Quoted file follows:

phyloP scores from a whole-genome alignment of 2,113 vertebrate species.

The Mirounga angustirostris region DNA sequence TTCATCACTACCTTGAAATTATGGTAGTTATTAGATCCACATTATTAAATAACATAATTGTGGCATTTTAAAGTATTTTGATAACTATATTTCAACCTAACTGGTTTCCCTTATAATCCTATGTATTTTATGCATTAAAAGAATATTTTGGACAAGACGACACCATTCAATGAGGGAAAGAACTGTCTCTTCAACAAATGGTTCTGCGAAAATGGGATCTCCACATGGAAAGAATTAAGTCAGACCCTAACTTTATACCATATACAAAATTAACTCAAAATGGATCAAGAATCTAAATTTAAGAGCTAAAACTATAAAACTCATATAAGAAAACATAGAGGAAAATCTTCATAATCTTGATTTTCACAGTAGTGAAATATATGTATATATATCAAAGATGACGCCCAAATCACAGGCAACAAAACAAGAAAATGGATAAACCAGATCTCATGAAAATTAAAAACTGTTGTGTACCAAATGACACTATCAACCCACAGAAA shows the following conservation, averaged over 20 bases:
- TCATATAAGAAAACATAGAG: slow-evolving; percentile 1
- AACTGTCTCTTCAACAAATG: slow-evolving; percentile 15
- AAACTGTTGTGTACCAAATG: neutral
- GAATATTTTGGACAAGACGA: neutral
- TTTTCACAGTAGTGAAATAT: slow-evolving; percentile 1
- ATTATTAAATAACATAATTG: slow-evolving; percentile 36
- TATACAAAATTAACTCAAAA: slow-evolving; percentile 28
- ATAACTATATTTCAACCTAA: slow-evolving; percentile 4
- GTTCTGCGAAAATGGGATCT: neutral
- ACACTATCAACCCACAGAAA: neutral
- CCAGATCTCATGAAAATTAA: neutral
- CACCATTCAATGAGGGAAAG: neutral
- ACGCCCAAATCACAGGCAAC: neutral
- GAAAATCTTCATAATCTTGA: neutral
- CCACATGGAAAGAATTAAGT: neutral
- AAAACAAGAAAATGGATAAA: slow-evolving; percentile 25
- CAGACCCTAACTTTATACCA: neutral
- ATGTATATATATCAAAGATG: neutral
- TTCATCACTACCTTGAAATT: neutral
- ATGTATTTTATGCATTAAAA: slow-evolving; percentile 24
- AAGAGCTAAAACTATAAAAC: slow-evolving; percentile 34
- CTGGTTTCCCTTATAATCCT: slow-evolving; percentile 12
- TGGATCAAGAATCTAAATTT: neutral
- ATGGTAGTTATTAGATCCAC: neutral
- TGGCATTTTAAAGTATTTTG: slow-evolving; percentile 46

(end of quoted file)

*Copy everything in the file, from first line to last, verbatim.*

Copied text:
phyloP scores from a whole-genome alignment of 2,113 vertebrate species.

The Mirounga angustirostris region DNA sequence TTCATCACTACCTTGAAATTATGGTAGTTATTAGATCCACATTATTAAATAACATAATTGTGGCATTTTAAAGTATTTTGATAACTATATTTCAACCTAACTGGTTTCCCTTATAATCCTATGTATTTTATGCATTAAAAGAATATTTTGGACAAGACGACACCATTCAATGAGGGAAAGAACTGTCTCTTCAACAAATGGTTCTGCGAAAATGGGATCTCCACATGGAAAGAATTAAGTCAGACCCTAACTTTATACCATATACAAAATTAACTCAAAATGGATCAAGAATCTAAATTTAAGAGCTAAAACTATAAAACTCATATAAGAAAACATAGAGGAAAATCTTCATAATCTTGATTTTCACAGTAGTGAAATATATGTATATATATCAAAGATGACGCCCAAATCACAGGCAACAAAACAAGAAAATGGATAAACCAGATCTCATGAAAATTAAAAACTGTTGTGTACCAAATGACACTATCAACCCACAGAAA shows the following conservation, averaged over 20 bases:
- TCATATAAGAAAACATAGAG: slow-evolving; percentile 1
- AACTGTCTCTTCAACAAATG: slow-evolving; percentile 15
- AAACTGTTGTGTACCAAATG: neutral
- GAATATTTTGGACAAGACGA: neutral
- TTTTCACAGTAGTGAAATAT: slow-evolving; percentile 1
- ATTATTAAATAACATAATTG: slow-evolving; percentile 36
- TATACAAAATTAACTCAAAA: slow-evolving; percentile 28
- ATAACTATATTTCAACCTAA: slow-evolving; percentile 4
- GTTCTGCGAAAATGGGATCT: neutral
- ACACTATCAACCCACAGAAA: neutral
- CCAGATCTCATGAAAATTAA: neutral
- CACCATTCAATGAGGGAAAG: neutral
- ACGCCCAAATCACAGGCAAC: neutral
- GAAAATCTTCATAATCTTGA: neutral
- CCACATGGAAAGAATTAAGT: neutral
- AAAACAAGAAAATGGATAAA: slow-evolving; percentile 25
- CAGACCCTAACTTTATACCA: neutral
- ATGTATATATATCAAAGATG: neutral
- TTCATCACTACCTTGAAATT: neutral
- ATGTATTTTATGCATTAAAA: slow-evolving; percentile 24
- AAGAGCTAAAACTATAAAAC: slow-evolving; percentile 34
- CTGGTTTCCCTTATAATCCT: slow-evolving; percentile 12
- TGGATCAAGAATCTAAATTT: neutral
- ATGGTAGTTATTAGATCCAC: neutral
- TGGCATTTTAAAGTATTTTG: slow-evolving; percentile 46